Are you caring for a loved one?
Providing care for a family member in need is an age-old act of love and loyalty. As life expectancies increase, more of us will participate in the caregiving process, either as the caregiver or the recipient of care.
Unfortunately, caregiving can take a heavy toll if you don't get adequate support. Changes in the family dynamic, financial pressure and the sheer amount of work are just a few of the stressors involved in family caregiving. As the stress increases, frustration and despair take hold and burnout becomes a very real danger.
Some common signs of caregiver stress include:
Anxiety: You may feel anxious to get things done or you may feel that you don't have enough time. Anxiety may surround what the future holds.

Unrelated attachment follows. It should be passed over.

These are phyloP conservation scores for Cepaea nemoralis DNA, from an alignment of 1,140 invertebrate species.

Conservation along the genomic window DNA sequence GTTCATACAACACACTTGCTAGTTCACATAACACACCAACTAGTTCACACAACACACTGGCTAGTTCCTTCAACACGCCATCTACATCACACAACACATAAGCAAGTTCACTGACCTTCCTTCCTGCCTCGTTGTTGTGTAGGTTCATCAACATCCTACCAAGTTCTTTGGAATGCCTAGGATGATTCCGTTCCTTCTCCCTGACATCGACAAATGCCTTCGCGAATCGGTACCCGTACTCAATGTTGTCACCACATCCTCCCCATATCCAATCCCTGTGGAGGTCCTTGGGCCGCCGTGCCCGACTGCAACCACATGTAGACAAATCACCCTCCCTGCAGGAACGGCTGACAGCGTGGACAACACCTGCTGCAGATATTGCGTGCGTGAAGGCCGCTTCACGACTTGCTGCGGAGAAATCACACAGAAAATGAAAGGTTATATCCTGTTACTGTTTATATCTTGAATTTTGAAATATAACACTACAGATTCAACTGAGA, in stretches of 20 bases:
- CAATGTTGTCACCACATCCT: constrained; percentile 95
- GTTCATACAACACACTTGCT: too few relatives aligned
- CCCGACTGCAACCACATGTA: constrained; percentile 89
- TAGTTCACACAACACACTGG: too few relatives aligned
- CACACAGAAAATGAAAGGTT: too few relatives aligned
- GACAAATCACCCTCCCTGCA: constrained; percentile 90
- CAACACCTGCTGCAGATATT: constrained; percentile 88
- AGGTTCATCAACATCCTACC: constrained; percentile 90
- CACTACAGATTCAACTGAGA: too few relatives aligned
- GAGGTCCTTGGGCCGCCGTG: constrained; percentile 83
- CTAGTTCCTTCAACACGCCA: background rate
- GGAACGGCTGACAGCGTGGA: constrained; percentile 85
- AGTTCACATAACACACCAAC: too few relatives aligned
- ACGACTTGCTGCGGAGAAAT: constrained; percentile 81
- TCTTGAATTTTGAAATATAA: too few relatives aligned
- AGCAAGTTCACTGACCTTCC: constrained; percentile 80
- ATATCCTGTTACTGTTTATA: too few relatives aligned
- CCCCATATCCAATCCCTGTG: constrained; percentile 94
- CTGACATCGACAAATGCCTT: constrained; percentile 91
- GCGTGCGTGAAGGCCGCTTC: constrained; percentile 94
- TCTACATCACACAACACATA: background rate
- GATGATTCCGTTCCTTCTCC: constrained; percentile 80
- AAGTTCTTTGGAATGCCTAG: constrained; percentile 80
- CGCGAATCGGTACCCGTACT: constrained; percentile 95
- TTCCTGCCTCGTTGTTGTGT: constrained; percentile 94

Sleeplessness: You may stay awake thinking about your long list of concerns or things to do. You may even feel tired but be unable to sleep.
Health Problems: Caregiving begins to take a toll mentally and physically. You begin to get sick more than typical.
Denial: Denial about the disease, the person it affects or that the situation will get better or be "fixed".
Depression: Overwhelming feelings of sadness or despair.
Withdrawal: You no longer have the desire to see friends or family. You avoid people or activities that you once enjoyed.
Exhaustion: Feeling run-down. This kind of fatigue makes it challenging to complete daily tasks. Exhaustion is very typical with caregivers who receive little or no outside support.
Loss of concentration: You may find it difficult to focus on tasks at work or at home if your thoughts are consumed by your loved one and your caregiving duties.
Anger: You may feel resentful of your loved one for needing care or angry at other family members for not helping you.
When you begin to experience the symptoms above or when caregiving seems overwhelming, it is time to get help. Talk to you doctor about your emotional and physical symptoms.